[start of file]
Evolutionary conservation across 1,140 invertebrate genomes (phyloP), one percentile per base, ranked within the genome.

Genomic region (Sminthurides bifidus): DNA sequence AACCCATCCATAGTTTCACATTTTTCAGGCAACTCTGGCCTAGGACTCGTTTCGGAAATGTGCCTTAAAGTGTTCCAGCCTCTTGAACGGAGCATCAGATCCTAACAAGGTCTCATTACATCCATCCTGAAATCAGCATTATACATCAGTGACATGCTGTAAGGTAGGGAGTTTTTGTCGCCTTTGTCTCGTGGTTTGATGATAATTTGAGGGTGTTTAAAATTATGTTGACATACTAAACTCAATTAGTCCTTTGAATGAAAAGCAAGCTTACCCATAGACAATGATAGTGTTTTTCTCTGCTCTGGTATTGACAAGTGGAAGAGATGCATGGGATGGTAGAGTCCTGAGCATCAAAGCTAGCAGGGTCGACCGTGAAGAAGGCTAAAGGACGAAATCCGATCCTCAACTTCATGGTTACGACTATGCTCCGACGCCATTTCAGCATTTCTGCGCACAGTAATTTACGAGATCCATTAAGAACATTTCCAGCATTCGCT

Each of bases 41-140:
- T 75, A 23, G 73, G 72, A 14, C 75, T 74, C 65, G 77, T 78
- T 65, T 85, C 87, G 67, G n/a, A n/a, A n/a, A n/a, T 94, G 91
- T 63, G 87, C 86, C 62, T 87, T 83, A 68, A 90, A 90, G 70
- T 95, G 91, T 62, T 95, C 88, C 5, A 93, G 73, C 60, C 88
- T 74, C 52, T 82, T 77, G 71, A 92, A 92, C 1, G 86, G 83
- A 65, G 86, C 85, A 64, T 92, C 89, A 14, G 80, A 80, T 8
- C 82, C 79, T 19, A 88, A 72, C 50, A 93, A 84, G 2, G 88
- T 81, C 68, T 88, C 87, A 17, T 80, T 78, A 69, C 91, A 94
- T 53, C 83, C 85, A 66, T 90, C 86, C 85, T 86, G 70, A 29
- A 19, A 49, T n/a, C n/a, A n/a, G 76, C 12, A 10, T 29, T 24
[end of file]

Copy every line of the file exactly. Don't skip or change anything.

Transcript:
Evolutionary conservation across 1,140 invertebrate genomes (phyloP), one percentile per base, ranked within the genome.

Genomic region (Sminthurides bifidus): DNA sequence AACCCATCCATAGTTTCACATTTTTCAGGCAACTCTGGCCTAGGACTCGTTTCGGAAATGTGCCTTAAAGTGTTCCAGCCTCTTGAACGGAGCATCAGATCCTAACAAGGTCTCATTACATCCATCCTGAAATCAGCATTATACATCAGTGACATGCTGTAAGGTAGGGAGTTTTTGTCGCCTTTGTCTCGTGGTTTGATGATAATTTGAGGGTGTTTAAAATTATGTTGACATACTAAACTCAATTAGTCCTTTGAATGAAAAGCAAGCTTACCCATAGACAATGATAGTGTTTTTCTCTGCTCTGGTATTGACAAGTGGAAGAGATGCATGGGATGGTAGAGTCCTGAGCATCAAAGCTAGCAGGGTCGACCGTGAAGAAGGCTAAAGGACGAAATCCGATCCTCAACTTCATGGTTACGACTATGCTCCGACGCCATTTCAGCATTTCTGCGCACAGTAATTTACGAGATCCATTAAGAACATTTCCAGCATTCGCT

Each of bases 41-140:
- T 75, A 23, G 73, G 72, A 14, C 75, T 74, C 65, G 77, T 78
- T 65, T 85, C 87, G 67, G n/a, A n/a, A n/a, A n/a, T 94, G 91
- T 63, G 87, C 86, C 62, T 87, T 83, A 68, A 90, A 90, G 70
- T 95, G 91, T 62, T 95, C 88, C 5, A 93, G 73, C 60, C 88
- T 74, C 52, T 82, T 77, G 71, A 92, A 92, C 1, G 86, G 83
- A 65, G 86, C 85, A 64, T 92, C 89, A 14, G 80, A 80, T 8
- C 82, C 79, T 19, A 88, A 72, C 50, A 93, A 84, G 2, G 88
- T 81, C 68, T 88, C 87, A 17, T 80, T 78, A 69, C 91, A 94
- T 53, C 83, C 85, A 66, T 90, C 86, C 85, T 86, G 70, A 29
- A 19, A 49, T n/a, C n/a, A n/a, G 76, C 12, A 10, T 29, T 24